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Medicine (Baltimore). 1991 Nov;70(6):398-409.

Infection due to the fungus Acremonium (cephalosporium).

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1
Department of Medicine, Medical College of Georgia Hospital and Clinics, Augusta.

Abstract

Human infections due to fungi belonging to the genus Acremonium occur uncommonly, but unlike infections due to other filamentous fungi, usually affect immunocompetent individuals. Mycetoma, which usually develops following trauma, is the most common infection caused by Acremonium spp. Other sites of infection include the eye (generally following abrogation of ocular defenses), colonizing disease of the lung and gastrointestinal tract, as well as locally invasive infections such as osteomyelitis, sinusitis, arthritis, and peritonitis. Pneumonia and disseminated infections including meningitis, endocarditis, and cerebritis rarely have been reported. Optimal treatment of acremonium infections is not well defined both because infections due to these organisms are rare, and because many reports antedate effective antifungal therapy. In addition, susceptibility testing of filamentous fungi is poorly standardized, and in vitro sensitivity may not correlate with clinical response. Based on anecdotal reports, treatment of most invasive acremonium infections requires a combination of surgical intervention, when possible, and a regimen of amphotericin B. Some azoles also display inhibitory activity. Until more details are available regarding susceptibility of these organisms to antifungal agents, amphotericin B is recommended as initial therapy with the addition of either ketoconazole or fluconazole in infections of a life-threatening nature.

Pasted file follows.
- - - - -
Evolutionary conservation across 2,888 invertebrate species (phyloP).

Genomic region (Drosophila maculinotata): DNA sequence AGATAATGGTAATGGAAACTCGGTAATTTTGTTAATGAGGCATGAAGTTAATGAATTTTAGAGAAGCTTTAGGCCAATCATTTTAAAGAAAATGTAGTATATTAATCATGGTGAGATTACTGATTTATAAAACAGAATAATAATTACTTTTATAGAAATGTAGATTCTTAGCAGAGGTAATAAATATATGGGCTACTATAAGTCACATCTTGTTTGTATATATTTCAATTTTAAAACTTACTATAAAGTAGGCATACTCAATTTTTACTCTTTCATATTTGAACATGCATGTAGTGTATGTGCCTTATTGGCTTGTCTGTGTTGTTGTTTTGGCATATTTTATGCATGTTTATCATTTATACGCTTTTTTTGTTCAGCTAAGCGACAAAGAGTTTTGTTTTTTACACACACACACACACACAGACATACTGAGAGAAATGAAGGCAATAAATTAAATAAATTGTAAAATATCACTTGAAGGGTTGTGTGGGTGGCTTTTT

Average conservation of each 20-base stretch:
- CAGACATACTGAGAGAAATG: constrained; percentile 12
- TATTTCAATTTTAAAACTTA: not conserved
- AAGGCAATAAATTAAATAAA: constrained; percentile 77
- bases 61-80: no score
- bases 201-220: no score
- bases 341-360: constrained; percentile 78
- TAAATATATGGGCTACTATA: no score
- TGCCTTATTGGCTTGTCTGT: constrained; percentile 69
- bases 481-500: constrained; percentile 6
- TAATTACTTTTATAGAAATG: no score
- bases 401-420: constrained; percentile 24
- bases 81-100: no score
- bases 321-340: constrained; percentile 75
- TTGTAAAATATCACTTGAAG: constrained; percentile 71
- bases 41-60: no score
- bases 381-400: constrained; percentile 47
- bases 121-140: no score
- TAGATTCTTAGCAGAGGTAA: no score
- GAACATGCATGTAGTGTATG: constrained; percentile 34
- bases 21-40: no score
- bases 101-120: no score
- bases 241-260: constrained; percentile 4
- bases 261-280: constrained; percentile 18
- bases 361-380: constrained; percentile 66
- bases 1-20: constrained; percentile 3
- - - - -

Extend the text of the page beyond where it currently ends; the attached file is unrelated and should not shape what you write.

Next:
[Indexed for MEDLINE]

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